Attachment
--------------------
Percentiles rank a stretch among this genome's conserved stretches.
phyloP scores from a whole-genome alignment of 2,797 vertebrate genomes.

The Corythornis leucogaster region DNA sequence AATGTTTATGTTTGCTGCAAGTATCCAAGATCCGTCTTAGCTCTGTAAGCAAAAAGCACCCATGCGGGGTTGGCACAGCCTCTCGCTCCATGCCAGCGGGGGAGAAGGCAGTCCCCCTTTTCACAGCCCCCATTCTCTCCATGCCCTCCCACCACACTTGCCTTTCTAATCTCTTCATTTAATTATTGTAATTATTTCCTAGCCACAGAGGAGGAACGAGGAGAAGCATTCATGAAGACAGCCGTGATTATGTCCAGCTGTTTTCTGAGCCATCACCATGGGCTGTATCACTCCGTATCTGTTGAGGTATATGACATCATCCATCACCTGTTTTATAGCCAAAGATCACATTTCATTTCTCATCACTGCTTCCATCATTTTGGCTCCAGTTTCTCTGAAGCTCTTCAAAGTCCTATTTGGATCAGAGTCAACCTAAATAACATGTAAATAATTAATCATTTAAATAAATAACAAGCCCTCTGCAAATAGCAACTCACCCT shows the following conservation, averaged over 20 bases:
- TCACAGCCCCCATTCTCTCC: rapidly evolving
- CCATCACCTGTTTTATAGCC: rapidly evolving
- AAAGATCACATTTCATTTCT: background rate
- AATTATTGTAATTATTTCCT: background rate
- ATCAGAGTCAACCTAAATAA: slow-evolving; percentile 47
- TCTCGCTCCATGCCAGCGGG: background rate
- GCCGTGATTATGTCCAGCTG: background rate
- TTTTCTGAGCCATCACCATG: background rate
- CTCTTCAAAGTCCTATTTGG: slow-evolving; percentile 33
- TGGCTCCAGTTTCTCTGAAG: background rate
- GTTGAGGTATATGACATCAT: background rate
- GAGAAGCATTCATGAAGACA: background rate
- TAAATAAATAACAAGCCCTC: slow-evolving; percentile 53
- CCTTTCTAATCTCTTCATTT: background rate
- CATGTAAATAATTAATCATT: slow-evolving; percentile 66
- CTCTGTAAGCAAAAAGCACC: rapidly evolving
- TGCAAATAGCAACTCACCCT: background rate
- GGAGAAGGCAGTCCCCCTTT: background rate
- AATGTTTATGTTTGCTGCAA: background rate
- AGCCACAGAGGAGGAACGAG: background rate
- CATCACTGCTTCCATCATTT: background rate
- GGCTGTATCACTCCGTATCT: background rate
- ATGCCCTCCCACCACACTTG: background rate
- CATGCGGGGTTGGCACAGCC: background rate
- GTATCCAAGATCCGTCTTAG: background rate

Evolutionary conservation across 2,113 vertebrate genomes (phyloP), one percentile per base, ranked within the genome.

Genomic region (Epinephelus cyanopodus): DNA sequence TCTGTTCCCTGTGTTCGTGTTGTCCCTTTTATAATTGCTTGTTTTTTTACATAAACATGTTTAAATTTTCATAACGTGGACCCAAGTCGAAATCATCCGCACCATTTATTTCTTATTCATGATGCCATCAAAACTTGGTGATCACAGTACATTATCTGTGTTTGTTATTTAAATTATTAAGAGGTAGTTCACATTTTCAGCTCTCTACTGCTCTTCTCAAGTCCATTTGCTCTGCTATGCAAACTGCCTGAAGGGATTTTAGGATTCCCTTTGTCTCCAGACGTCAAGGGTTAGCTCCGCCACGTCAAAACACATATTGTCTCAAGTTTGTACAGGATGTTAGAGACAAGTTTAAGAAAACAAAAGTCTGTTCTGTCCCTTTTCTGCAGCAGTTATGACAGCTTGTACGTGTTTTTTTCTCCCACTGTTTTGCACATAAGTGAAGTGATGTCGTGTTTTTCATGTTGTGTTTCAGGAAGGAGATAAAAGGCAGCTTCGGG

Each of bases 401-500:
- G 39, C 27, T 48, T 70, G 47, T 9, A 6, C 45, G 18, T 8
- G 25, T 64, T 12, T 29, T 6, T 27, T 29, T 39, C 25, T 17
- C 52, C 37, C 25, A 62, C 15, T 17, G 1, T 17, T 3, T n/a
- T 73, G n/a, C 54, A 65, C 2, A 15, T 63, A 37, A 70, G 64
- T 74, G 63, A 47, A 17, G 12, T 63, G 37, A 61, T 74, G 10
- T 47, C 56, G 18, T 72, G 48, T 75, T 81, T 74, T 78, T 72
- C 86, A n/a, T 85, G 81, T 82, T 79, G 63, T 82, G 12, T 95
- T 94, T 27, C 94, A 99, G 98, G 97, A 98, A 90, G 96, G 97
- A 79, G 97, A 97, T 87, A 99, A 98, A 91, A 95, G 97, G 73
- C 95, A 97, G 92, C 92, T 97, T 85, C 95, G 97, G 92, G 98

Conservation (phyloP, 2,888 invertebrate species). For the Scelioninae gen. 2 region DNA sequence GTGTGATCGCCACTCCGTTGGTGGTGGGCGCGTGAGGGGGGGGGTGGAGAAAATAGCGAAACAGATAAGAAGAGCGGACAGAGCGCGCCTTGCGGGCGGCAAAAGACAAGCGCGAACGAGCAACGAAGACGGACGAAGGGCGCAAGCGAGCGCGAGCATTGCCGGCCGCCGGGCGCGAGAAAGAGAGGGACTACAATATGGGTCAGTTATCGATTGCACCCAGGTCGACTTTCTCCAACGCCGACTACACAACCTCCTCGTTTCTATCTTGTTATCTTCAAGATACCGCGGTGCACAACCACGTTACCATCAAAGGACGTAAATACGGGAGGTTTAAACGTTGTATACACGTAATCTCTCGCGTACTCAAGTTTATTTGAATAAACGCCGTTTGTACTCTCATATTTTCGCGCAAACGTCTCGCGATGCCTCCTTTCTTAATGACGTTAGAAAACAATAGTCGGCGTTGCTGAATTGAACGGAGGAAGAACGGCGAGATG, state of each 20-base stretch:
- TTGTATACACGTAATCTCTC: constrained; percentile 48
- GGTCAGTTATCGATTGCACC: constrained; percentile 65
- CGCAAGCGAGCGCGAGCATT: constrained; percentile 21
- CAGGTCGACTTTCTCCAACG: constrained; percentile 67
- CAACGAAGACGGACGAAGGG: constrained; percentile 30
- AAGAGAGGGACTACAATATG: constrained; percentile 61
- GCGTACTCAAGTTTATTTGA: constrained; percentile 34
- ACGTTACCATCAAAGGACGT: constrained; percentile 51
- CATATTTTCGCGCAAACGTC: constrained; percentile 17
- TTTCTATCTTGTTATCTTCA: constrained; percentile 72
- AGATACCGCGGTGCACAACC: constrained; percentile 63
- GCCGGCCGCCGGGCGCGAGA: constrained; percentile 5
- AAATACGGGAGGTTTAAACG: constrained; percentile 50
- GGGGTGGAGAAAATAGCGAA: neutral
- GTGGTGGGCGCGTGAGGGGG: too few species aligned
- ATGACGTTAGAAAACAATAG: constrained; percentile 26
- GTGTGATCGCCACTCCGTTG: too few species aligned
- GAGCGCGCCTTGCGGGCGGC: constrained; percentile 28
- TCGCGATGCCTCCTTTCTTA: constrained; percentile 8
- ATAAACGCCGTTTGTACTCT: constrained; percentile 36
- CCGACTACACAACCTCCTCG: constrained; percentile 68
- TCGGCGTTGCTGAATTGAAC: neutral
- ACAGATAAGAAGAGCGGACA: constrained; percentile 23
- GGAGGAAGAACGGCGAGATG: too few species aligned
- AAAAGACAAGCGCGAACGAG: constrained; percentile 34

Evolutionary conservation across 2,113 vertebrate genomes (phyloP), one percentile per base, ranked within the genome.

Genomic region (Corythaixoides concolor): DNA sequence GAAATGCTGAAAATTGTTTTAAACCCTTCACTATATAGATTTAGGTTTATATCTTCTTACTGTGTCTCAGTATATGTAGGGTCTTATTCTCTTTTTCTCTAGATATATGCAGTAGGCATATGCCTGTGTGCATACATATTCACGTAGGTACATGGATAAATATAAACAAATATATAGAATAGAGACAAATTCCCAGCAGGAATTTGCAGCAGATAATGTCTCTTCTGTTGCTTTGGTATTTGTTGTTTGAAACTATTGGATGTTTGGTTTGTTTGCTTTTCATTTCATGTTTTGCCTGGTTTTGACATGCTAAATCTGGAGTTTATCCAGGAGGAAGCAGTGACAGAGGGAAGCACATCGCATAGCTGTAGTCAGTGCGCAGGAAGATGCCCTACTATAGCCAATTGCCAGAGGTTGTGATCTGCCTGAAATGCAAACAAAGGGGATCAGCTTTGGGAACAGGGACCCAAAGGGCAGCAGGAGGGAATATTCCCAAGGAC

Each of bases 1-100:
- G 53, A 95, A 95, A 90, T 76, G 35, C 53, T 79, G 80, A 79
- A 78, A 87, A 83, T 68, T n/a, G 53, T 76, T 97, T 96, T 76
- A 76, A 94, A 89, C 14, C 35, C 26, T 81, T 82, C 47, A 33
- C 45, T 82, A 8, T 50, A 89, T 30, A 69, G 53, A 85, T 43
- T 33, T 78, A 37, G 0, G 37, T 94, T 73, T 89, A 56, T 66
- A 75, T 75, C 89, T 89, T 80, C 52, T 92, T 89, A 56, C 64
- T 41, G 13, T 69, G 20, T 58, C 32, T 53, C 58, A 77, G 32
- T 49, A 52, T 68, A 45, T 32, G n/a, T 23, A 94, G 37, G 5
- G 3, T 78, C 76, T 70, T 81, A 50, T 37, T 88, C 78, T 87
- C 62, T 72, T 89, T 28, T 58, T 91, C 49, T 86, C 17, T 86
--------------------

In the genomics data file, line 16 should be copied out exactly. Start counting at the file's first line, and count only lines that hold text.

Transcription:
- TAAATAAATAACAAGCCCTC: slow-evolving; percentile 53